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Am J Surg. 1992 Nov;164(5):472-6.

The elderly burn patient.

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Parkland Memorial Hospital, Dallas, Texas.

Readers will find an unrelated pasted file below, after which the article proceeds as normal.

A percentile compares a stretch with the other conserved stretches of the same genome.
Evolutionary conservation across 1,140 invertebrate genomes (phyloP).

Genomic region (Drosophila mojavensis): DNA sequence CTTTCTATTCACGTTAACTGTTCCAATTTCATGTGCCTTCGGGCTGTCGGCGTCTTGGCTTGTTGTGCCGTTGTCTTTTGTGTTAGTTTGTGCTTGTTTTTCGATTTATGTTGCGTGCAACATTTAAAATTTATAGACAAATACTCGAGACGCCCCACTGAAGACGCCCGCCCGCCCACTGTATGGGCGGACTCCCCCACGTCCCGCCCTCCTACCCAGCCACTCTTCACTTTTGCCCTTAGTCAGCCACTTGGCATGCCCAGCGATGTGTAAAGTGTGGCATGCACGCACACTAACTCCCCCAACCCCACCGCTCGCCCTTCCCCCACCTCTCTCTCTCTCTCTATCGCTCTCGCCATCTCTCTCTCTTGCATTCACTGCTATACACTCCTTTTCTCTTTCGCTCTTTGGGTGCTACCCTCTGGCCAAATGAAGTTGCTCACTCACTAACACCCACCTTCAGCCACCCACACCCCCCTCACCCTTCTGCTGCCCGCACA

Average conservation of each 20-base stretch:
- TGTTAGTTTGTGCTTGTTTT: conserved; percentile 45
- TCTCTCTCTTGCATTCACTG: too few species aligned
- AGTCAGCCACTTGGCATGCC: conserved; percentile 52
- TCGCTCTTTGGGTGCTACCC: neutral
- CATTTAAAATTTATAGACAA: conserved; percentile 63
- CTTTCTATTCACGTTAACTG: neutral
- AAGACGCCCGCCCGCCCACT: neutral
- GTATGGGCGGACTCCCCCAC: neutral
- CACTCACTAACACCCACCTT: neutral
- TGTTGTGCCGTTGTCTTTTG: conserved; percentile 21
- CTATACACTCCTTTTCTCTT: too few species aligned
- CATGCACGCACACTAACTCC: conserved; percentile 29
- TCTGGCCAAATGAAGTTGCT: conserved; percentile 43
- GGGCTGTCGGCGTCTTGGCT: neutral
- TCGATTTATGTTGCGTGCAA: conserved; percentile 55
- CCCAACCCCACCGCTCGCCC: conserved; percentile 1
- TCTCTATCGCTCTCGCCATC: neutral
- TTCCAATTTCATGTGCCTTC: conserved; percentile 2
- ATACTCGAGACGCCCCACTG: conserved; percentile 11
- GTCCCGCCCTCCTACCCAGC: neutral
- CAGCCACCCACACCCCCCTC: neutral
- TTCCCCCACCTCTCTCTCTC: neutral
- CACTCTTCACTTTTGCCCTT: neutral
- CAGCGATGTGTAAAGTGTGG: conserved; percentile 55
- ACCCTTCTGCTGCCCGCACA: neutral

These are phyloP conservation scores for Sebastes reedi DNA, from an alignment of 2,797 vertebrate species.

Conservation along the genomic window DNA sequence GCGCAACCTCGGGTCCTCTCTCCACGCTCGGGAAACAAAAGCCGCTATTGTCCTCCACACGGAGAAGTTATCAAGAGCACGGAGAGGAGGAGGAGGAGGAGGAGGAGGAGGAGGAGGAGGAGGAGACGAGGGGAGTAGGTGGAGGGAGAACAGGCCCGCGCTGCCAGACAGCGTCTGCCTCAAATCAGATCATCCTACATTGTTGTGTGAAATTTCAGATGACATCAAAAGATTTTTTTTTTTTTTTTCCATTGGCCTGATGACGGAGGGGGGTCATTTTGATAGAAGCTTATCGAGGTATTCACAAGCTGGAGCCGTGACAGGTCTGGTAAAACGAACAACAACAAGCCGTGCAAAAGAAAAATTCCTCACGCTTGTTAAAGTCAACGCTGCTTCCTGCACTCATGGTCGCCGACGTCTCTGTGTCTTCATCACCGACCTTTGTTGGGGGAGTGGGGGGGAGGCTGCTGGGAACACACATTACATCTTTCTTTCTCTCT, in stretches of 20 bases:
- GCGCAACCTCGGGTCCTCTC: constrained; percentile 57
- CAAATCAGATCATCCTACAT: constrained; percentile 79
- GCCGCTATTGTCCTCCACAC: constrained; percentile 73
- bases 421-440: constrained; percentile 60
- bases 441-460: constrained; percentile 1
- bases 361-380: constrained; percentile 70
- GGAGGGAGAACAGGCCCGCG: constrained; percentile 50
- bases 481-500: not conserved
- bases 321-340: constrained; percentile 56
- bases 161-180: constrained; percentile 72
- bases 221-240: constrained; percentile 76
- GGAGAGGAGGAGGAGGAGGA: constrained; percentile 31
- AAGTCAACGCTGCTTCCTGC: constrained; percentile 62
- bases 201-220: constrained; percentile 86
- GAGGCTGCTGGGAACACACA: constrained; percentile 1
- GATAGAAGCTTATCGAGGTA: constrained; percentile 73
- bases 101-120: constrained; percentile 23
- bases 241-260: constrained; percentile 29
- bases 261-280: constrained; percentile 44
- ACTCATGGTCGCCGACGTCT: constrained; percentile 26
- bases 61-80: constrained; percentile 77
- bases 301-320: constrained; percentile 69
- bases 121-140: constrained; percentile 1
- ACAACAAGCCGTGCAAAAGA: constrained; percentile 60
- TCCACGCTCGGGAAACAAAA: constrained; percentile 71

During a 16-year period, 547 patients who were older than 64 years of age with a mean total body surface area (TBSA) (third-degree burns) of 25% were treated. Etiologies were flame/flash in 81% of patients, scald in 11%, solids in 7%, and electrical/chemical in 1%. Seventeen percent of patients had significant causal factors. An inhalation injury was present in 13% of patients, and the mortality in these patients was 100%. Burn excision was performed 239 times in 165 patients. The majority of excisions were for full-thickness burns. Excision did not improve overall survival in patients with third-degree burns of 0% to 10%, but the length of stay (LOS) in excised and nonexcised survivors was improved (9 versus 21 days, respectively). The LOS and survival were not significantly different in patients with burns between 11% and 20%. Postburn complications occurred in 28% of patients. Overall mortality was 50% (mean age: 77 years; TBSA: 40%). There were no survivors with over 47% TBSA burns. The leading cause of death was pulmonary sepsis. Most surviving patients returned to a satisfactory lifestyle after discharge.

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